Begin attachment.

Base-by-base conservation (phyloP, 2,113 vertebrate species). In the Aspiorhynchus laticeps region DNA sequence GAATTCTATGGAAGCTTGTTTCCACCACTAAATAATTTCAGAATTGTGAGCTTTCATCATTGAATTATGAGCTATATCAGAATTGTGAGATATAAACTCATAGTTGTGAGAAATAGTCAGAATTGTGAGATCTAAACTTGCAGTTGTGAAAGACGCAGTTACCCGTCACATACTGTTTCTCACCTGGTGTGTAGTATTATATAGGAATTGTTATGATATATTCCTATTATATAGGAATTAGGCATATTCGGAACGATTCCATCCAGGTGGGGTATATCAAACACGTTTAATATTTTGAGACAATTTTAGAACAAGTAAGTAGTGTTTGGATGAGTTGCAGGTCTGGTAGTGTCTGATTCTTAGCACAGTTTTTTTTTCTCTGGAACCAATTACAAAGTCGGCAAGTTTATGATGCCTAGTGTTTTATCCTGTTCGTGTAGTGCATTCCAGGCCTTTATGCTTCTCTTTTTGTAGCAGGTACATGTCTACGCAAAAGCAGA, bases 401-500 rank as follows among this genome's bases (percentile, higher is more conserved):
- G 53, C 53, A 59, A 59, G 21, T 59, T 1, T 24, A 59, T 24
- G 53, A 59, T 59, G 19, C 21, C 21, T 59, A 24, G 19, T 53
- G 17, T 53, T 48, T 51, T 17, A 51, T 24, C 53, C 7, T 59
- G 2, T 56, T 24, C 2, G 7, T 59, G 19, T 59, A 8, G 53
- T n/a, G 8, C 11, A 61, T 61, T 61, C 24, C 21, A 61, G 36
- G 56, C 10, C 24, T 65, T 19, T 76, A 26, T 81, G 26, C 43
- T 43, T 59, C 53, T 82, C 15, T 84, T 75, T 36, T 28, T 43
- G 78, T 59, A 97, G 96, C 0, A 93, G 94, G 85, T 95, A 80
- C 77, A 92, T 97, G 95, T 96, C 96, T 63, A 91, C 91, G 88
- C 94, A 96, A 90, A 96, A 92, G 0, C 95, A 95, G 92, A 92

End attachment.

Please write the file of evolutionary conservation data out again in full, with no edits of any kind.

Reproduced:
Base-by-base conservation (phyloP, 2,113 vertebrate species). In the Aspiorhynchus laticeps region DNA sequence GAATTCTATGGAAGCTTGTTTCCACCACTAAATAATTTCAGAATTGTGAGCTTTCATCATTGAATTATGAGCTATATCAGAATTGTGAGATATAAACTCATAGTTGTGAGAAATAGTCAGAATTGTGAGATCTAAACTTGCAGTTGTGAAAGACGCAGTTACCCGTCACATACTGTTTCTCACCTGGTGTGTAGTATTATATAGGAATTGTTATGATATATTCCTATTATATAGGAATTAGGCATATTCGGAACGATTCCATCCAGGTGGGGTATATCAAACACGTTTAATATTTTGAGACAATTTTAGAACAAGTAAGTAGTGTTTGGATGAGTTGCAGGTCTGGTAGTGTCTGATTCTTAGCACAGTTTTTTTTTCTCTGGAACCAATTACAAAGTCGGCAAGTTTATGATGCCTAGTGTTTTATCCTGTTCGTGTAGTGCATTCCAGGCCTTTATGCTTCTCTTTTTGTAGCAGGTACATGTCTACGCAAAAGCAGA, bases 401-500 rank as follows among this genome's bases (percentile, higher is more conserved):
- G 53, C 53, A 59, A 59, G 21, T 59, T 1, T 24, A 59, T 24
- G 53, A 59, T 59, G 19, C 21, C 21, T 59, A 24, G 19, T 53
- G 17, T 53, T 48, T 51, T 17, A 51, T 24, C 53, C 7, T 59
- G 2, T 56, T 24, C 2, G 7, T 59, G 19, T 59, A 8, G 53
- T n/a, G 8, C 11, A 61, T 61, T 61, C 24, C 21, A 61, G 36
- G 56, C 10, C 24, T 65, T 19, T 76, A 26, T 81, G 26, C 43
- T 43, T 59, C 53, T 82, C 15, T 84, T 75, T 36, T 28, T 43
- G 78, T 59, A 97, G 96, C 0, A 93, G 94, G 85, T 95, A 80
- C 77, A 92, T 97, G 95, T 96, C 96, T 63, A 91, C 91, G 88
- C 94, A 96, A 90, A 96, A 92, G 0, C 95, A 95, G 92, A 92